We can make cross-functional reviews quicker and less painful by conducting discussions with appropriate audiences. Review the cost trade-offs with program management and executives. Discuss answers to the requirements and aesthetic elements with sales and marketing. Discuss manufacturability with production teams.
Inviting technical experts with absolutely no involvement on the project is similar excellent practice. I worked with an organization that instilled a practice of inviting engineers and technologists from other sectors or businesses within the corporation to design reviews.
Not only did the participation of expert non-experts tease out design possibilities, but it was highly engaging, even fun, to learn technology and design lessons from peers and people whom we had never before met. Also, those same individuals would consult with us about their designs, either in similar reviews or over the phone. It became an in-house social network of design expertise. Powerful.
It required an investment of resources to provide travel and time for these experts to participate, but the ideas that were generated could be priceless. One way to minimize time away from projects and travel expense was to leverage network-meeting capabilities to brief everyone on the product and design intent, before they travel.
Doing so gave reviewers time to explore the high-level aspects of the design and prepare their questions. Many times this made for time well spent in transit or in hotels.
Minds that are already “out of the box” and are familiar with the technologies incorporated can often disclose alternatives the design team didn’t consider. The best time for such a review is at the concept decision point of the design process.
By inviting new ideas before detailed development begins, when we think we have a winning concept, we have a real opportunity to make a winning idea even better. It’s too late to capitalize on out-of-the-box ideas when you are done with detailed design and are ready to test.
In fact, the most important place in the design process for a constructive design review is at concept selection. The selection of the idea or concept that goes into development and production is the most important decision of the product development process.
The concept selection determines product cost, and customer satisfaction, and it significantly influences and bounds quality and produce-ability. If you do only one design review, do it here.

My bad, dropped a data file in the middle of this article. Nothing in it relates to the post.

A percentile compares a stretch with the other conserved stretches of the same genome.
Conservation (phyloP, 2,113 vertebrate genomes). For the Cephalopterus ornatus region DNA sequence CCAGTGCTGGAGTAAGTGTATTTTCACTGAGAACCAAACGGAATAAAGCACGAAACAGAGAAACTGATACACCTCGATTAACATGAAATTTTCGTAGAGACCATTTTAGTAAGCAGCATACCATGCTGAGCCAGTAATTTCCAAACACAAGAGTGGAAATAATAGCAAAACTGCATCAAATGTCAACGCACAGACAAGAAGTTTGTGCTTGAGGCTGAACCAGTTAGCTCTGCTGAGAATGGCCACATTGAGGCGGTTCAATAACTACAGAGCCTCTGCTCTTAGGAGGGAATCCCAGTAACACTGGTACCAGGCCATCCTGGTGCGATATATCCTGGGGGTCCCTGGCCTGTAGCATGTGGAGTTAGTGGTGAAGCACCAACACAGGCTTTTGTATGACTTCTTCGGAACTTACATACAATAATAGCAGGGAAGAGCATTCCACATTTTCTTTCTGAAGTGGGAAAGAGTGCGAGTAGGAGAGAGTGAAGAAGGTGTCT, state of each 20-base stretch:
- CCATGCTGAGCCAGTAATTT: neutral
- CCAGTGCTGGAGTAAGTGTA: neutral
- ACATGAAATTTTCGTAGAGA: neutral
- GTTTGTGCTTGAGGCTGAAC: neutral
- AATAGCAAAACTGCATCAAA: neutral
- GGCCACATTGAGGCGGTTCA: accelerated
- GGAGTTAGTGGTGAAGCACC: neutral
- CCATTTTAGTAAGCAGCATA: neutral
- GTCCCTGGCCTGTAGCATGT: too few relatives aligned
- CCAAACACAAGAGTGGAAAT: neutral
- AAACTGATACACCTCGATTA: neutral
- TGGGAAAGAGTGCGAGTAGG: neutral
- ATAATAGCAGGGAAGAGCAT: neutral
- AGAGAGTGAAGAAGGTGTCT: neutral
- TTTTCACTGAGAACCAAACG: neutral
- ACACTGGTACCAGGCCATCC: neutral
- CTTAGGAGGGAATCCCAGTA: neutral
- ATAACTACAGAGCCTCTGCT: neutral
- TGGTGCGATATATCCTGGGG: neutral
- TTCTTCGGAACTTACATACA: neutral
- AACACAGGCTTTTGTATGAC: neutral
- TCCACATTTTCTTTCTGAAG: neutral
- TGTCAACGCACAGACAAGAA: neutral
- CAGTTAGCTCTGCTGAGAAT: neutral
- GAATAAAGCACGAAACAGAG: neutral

The most efficient and effective, and least painful, design review practice that I have experienced drove several design reviews with specific agendas at different stages of the design process. The largest design review was at concept selection.
Additional design reviews were conducted after concept testing (if any took place), after detailed design - before validation testing, and before product launch. Suffice it to explain that each one’s purpose was to answer the following question. “How do we know we are ready to go to the next step, and that we won’t be reworking the design, or the step, as a result?”
Redoing testing because we forgot something is an expensive and time-consuming mistake. Entering production without all of our documentation and supply chain elements in place can cause disaster. Entering production with a product that is not produce-able also causes disaster. Rework is waste caused by defects.
My final piece of advice to share is worth finishing reading this post. It’s perhaps the biggest reason that even effectively conducted design reviews fail to provide value.
When you plan your design reviews into your schedule, plan for a period afterward to incorporate findings into the design, before proceeding to the next activity. What is the point of an exercise to identify ways to improve a design if you don’t enable the team to act on those findings?
If your schedules won’t allow a team to improve the design after the review, then admit your design reviews are absolutely non-value-added, and eliminate the practice altogether. You are better off investing your time praying.
If your team doesn’t need the time to incorporate improvements then your schedule just got accelerated. But, I caution you. If the team didn’t have anything to improve, either your design process is so robust that you can afford to eliminate the design review practice, or your design review wasn’t effective. My money is on the latter.
As I wrote above, I have experienced design reviews from the profound and fun, to the absolute disaster, and every experience in between. Take some time to consider the observations that I shared above. Bring them to your design teams and ask them about it and for their observations.
Design reviews are one of those practices that are what we make them to be. Consider you own carefully, with an eye for waste and pain. Make some changes to get rid of the pain and make your reviews truly value added. Your design teams will appreciate it and your products and production will improve.
Stay wise, friends.